SCARBOROUGH, Maine — Gorham native, Kate Beever, wanted to move back to Maine after living in New York City and graduating from NYU. She wanted to help others heal through the power of music. 

She found there weren't many opportunities to do so, so she created her own.

A jam session on a Friday morning looks like a lot of fun. And it is, but for 12-year-old Izzie, it's therapy. 

An emotional experience like laughter is something we may take for granted.

Izzie can't find the words herself. But when she hears music, she has the ability to find herself. 

Izzie's mom says music is the one thing that calms her, excites her and engages her. 

"A lot of people who can't speak can still sing," said Kate Beever. "And almost everyone can find a rhythm."

Beever has dedicated her life's work to helping people of all ages heal through the power of music.

"We're using music as more of a tool," she explained. "So it's not always the most musical thing to watch. It's not about singing songs. It's about leaving a lot of space between notes for people to fill in and to address goals of speech and movement."

It's clear Kate's caring nature and musical talents are a powerful combination.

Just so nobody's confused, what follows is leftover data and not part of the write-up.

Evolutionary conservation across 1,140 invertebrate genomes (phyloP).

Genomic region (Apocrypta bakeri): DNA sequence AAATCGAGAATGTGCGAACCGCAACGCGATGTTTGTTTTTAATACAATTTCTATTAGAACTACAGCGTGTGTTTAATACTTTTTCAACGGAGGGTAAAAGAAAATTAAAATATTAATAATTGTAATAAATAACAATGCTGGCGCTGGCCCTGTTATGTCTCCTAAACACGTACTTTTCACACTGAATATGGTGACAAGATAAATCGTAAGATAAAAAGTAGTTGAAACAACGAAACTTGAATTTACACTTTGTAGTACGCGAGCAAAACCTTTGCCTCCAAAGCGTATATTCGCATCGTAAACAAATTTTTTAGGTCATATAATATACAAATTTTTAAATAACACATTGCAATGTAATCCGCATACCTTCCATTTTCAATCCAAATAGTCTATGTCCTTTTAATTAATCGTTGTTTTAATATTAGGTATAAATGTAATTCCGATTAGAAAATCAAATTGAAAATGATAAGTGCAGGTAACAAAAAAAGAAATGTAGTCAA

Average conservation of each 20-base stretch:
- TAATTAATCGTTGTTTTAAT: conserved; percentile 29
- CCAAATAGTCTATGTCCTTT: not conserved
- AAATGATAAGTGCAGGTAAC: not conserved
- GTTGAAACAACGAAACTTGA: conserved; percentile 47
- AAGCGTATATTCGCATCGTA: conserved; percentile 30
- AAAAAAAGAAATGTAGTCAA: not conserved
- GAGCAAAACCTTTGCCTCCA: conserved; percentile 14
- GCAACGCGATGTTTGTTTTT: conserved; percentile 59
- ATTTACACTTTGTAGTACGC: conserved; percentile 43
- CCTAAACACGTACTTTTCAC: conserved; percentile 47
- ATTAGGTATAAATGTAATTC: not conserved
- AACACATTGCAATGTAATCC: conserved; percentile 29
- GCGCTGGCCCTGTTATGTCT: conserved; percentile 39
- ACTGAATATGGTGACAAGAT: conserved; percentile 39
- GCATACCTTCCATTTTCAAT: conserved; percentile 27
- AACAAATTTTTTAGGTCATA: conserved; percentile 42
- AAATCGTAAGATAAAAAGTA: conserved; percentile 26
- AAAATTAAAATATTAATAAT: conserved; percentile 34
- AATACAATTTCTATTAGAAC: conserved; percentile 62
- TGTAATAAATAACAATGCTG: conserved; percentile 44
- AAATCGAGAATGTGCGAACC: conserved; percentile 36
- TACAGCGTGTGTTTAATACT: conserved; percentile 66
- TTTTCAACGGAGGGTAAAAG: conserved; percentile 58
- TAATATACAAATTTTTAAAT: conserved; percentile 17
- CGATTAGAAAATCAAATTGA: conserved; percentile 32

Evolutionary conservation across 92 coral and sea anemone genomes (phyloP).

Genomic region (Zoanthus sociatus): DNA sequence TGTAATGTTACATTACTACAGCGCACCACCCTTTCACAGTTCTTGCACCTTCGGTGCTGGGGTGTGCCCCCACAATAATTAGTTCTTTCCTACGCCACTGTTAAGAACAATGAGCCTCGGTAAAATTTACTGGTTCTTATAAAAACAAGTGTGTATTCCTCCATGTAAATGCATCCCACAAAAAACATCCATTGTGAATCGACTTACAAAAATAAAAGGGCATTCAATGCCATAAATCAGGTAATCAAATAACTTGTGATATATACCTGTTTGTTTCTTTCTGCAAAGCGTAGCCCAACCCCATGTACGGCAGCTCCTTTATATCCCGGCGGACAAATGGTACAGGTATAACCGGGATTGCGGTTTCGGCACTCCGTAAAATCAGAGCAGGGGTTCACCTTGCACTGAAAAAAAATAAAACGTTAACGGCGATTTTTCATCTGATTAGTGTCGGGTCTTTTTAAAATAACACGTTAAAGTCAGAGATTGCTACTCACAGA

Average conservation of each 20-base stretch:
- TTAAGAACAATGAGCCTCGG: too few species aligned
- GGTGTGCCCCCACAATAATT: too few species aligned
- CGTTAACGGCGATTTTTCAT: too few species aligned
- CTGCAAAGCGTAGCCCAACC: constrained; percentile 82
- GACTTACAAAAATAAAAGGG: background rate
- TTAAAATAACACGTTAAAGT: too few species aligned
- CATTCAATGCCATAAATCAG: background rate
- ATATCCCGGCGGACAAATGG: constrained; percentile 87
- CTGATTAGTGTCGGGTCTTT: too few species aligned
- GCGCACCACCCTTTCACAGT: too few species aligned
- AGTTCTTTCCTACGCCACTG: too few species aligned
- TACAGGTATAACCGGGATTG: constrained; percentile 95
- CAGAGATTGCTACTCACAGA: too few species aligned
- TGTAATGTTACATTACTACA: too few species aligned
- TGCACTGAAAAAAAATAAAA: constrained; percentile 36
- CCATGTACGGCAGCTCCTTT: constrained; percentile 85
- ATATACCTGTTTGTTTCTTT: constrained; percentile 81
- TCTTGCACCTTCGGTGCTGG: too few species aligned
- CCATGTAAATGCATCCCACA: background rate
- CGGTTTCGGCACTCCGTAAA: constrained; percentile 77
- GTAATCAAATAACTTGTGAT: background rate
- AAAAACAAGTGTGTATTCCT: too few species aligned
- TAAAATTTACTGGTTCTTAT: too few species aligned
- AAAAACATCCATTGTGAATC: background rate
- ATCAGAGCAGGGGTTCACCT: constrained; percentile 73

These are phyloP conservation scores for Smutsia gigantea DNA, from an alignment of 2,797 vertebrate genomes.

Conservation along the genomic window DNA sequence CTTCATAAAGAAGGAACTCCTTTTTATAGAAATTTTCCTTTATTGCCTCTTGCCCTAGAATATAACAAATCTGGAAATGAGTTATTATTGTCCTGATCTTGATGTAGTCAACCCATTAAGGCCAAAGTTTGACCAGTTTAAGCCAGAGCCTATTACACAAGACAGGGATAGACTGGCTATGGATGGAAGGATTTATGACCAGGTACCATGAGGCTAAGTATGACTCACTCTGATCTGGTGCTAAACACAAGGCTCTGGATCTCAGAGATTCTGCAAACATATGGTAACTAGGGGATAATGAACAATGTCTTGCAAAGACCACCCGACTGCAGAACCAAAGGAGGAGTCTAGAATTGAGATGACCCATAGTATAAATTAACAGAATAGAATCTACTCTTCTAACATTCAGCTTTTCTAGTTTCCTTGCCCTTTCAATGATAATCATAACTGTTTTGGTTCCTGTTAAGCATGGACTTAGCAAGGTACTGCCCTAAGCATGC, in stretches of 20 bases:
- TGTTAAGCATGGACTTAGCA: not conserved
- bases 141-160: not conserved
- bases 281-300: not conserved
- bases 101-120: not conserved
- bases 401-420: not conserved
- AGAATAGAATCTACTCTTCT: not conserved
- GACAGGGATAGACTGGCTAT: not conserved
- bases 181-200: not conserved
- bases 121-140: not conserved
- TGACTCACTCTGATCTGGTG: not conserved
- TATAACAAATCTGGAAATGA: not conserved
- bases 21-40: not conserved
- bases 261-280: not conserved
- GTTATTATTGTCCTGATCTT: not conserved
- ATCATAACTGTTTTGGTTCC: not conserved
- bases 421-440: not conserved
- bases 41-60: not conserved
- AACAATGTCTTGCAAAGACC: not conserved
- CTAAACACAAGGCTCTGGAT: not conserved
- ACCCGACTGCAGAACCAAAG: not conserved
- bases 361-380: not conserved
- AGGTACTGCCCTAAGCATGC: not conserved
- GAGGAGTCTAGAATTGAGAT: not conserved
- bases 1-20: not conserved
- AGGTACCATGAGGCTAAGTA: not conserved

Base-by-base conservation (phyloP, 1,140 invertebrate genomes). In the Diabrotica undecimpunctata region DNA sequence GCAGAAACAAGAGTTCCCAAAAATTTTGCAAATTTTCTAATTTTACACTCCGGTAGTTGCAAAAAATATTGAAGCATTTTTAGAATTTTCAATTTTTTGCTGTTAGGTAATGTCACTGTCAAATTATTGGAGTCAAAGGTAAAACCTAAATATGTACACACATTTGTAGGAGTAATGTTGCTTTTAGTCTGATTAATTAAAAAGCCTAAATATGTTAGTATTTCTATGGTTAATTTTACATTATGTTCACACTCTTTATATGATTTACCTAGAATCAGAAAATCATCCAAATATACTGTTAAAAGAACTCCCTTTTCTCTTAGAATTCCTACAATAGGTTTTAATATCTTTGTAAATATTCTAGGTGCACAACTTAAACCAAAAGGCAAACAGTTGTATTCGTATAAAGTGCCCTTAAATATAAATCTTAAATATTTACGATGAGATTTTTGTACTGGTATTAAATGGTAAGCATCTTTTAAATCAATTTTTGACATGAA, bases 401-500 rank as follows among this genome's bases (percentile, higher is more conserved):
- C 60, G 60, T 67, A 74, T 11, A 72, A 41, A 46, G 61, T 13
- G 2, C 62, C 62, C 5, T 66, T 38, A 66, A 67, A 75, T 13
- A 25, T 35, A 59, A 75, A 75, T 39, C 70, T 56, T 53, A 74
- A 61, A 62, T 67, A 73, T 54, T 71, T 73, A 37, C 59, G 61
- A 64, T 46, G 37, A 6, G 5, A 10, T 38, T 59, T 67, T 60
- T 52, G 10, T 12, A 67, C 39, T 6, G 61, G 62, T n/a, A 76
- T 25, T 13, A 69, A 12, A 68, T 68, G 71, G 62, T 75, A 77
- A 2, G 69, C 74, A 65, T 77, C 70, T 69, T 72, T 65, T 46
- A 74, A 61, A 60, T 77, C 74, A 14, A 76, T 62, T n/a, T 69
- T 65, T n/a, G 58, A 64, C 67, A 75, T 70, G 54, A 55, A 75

But to be able to get here, to work with Izzie and others, Kate needed determination.

"A lot of people told me it was kind of a crazy idea. And I should just stay in the city and get a job."

After earning her master's in music psychotherapy from NYU, she wanted to return home to Maine.

"Came back and there weren't any jobs so I had to start a private practice."

In 2011 Maine Music and Health was born, her own music therapy business.

"I love all of my clients and everybody has these magic moments in music therapy where you'll see someone speak for the first time," said Beever. "I had a 45-year-old client who said 'Mom' for the first time to her mother."

A mother had waited to hear those words for 45 years. And Kate too recently had a long-awaited breakthrough.

"I saw this ad pop up and it was a business competition and I was like 'shot in the dark' and got through the final round."

Out of a couple of thousand business owners, Kate did not win. But she did place, taking home $10,000.

She says she'll use the money to train other music therapists.

"Spread the love a little bit."

Spreading the love, one laugh at a time.